Although differences in circulating GH may explain some size differences among anole species, as in other studies of anole hormones, things don’t seem to be simple. Mueller hypothesized that other aspects of the GH pathway may be more important. For example, GH receptors, Insulin-like Growth Factor (IGF) levels, and IGF-binding proteins should be examined for a full picture. The GH-IGF axis also interacts with other hormone pathways, such as testosterone, making this a very complex issue. Since endocrine systems are so multi-faceted, and multiple components have the possibility to evolve independently, there is lots of potential for future research that seeks to explain species differences in body size.


SICB 2014: Micro-landscape Variation in Reproduction

It was a real pleasure to see Dr. Ray Huey give a presentation that was inspired by research he and his collaborators began in the 1970s on seasonality of reproduction and behavioral thermoregulation in Puerto Rican Anolis cristatellus. Almost 40 years after the publication of that work, Huey and many of the same colleagues (and some new ones) returned to the same areas in Puerto Rico to examine how very fine-scale variation in thermal environment (a few meters!) might lead to variation in reproduction. The investigators (Otero, Huey, and Gorman) studied how reproduction differed between open areas (where lizards carefully thermoregulate) and forested areas (where lizards are thermoconformers) and found striking differences between them. Females in open habitats reproduced most of the year, whereas females in the neighboring forest decreased reproductive in a much more seasonal manner. Differences were largest from October – December, with females in forested habitats essentially shutting down reproduction during those months. This finding was true at two different sites.

These striking differences in reproductive phenology are similar in magnitude to differences seen along elevational gradients, but the difference here is the scale. The females that Huey compared were literally only a few meters away from each other. One important take-home message from these data is that reproduction can vary at the microgeographic scale just as it can at larger geographic scales. While the latter type of study is now common, the former isn’t. Future work should consider how small-scale variation in microhabitat use might influence reproduction so that we can better understand how general this phenomenon is.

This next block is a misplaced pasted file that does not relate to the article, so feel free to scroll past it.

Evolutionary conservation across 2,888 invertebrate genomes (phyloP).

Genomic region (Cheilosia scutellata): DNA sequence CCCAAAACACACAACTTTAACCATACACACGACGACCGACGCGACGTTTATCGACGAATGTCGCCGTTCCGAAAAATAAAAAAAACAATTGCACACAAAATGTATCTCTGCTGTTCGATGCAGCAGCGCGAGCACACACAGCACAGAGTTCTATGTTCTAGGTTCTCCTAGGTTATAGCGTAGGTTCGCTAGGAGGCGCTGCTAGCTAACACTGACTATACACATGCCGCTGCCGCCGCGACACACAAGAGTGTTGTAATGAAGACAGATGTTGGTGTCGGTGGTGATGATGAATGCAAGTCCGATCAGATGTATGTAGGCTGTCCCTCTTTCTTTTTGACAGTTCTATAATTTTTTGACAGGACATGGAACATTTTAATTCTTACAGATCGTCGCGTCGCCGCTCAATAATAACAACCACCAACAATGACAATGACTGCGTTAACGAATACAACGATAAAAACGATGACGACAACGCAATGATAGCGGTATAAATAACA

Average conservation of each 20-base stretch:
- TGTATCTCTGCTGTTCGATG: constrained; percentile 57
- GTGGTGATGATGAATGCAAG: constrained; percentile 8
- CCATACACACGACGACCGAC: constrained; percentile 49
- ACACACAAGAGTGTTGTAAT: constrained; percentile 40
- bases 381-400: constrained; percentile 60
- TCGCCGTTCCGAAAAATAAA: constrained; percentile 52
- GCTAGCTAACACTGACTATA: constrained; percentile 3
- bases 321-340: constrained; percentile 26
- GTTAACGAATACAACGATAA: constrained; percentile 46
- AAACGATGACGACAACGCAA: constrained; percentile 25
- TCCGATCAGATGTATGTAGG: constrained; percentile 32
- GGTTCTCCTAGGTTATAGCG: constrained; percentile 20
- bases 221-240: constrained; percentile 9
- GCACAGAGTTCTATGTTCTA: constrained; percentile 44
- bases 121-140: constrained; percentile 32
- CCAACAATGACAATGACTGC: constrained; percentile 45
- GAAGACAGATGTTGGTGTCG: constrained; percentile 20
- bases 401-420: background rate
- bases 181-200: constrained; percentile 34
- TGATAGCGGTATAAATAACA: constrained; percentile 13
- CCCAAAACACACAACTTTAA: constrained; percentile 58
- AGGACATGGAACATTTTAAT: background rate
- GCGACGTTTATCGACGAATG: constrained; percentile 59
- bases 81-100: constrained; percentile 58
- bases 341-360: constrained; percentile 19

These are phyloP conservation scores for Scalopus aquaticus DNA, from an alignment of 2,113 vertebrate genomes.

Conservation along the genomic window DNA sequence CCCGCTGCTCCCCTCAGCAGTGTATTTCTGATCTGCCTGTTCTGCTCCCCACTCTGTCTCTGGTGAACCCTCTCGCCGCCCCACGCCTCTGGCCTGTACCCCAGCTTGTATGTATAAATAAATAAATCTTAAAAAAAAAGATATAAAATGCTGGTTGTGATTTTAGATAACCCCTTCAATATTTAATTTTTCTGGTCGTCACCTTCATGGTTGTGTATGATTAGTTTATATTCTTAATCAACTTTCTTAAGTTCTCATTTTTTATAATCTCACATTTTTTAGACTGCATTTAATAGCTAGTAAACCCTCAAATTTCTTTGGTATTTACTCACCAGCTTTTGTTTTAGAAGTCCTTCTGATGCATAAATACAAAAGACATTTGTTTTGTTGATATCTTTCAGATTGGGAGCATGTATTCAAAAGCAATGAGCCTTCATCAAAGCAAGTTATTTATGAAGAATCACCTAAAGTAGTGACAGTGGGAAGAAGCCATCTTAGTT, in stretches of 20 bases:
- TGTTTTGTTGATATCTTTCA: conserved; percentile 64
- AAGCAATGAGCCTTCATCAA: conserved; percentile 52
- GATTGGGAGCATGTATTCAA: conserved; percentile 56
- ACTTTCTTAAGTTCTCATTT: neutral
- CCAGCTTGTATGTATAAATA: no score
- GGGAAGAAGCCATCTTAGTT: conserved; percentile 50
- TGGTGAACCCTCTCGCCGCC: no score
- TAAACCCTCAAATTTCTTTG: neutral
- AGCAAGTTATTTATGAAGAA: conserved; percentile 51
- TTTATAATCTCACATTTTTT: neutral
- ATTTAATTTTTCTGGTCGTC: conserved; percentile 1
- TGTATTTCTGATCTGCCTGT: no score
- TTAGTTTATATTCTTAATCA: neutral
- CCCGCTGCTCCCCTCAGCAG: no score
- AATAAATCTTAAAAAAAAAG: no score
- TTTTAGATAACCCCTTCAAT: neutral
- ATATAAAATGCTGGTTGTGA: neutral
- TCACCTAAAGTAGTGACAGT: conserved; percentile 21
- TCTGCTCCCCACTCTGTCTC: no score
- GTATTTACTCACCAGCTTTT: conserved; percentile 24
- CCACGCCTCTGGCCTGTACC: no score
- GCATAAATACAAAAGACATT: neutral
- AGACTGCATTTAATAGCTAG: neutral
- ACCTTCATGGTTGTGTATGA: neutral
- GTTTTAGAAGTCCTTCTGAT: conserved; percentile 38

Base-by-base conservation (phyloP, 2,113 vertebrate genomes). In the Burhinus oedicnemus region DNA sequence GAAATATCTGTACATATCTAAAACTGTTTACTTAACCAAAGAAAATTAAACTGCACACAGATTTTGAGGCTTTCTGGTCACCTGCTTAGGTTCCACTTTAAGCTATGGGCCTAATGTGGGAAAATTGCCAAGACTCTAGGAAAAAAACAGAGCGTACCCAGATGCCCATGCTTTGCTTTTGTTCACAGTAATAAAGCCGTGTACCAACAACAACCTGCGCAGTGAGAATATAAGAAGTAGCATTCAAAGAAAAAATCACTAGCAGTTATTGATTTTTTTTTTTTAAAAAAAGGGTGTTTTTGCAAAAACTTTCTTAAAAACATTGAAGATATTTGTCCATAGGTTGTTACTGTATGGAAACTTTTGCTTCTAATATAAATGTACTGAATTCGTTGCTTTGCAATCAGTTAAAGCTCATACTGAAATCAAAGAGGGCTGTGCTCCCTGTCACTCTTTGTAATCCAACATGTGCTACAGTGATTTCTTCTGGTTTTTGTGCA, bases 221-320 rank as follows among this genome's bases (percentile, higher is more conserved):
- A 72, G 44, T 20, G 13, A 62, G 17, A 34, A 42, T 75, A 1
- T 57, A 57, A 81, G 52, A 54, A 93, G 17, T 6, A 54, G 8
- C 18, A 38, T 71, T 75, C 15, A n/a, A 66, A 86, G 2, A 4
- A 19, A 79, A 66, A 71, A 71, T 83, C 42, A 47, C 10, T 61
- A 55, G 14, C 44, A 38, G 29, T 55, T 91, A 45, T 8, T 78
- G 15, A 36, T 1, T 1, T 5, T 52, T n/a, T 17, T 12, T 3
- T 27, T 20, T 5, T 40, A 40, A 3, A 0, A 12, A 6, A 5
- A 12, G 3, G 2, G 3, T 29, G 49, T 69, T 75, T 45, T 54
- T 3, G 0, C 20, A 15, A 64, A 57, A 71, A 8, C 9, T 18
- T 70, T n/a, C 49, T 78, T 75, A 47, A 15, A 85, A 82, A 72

One final point that Huey made was how collaborations can not only be an integral part of research, but also a source of personal reward as those collaborations continue over time and result in great friendships. He encouraged young investigators to keep this in mind as they progress through their academic careers.

Editor’s note: this research project has been the subject of previous posts [1,2].

SICB 2014: Arginine Vasotocin and Social Behavior

800px-Vasotocin 800px-Anolis_carolinensis_mating Arginine vasotocin, the reptilian homolog to vasopressin is a potent modulator of social behavior. (photos from Wikipedia)

For many of us, hearing about arginine vasotocin (AVT), or its mammalian homolog vasopressin, conjures up memories from a physiology class about water balance and the antidiuretic effects of the vasopressin system. However, AVT is also a potent neuromodulator and neurotransmitter in the brain that has strong effects on social behavior, such as parental care and pair bonding. Although most of this behavioral research has been done in mammals and birds, it appears that AVT might have similar behavioral functions in anoles! Leslie Dunham, a graduate student at Georgia State University, experimentally assessed the effects of AVT on male and female green anole behavior. By comparing lizards injected with either AVT or a control solution, Dunham was able to examine the effects of AVT on aggression and courtship in males. The behavior of individuals in the two experimental groups was then assessed in the following contexts: aggression toward a mirror, aggression toward another male, and courtship toward a female. She found: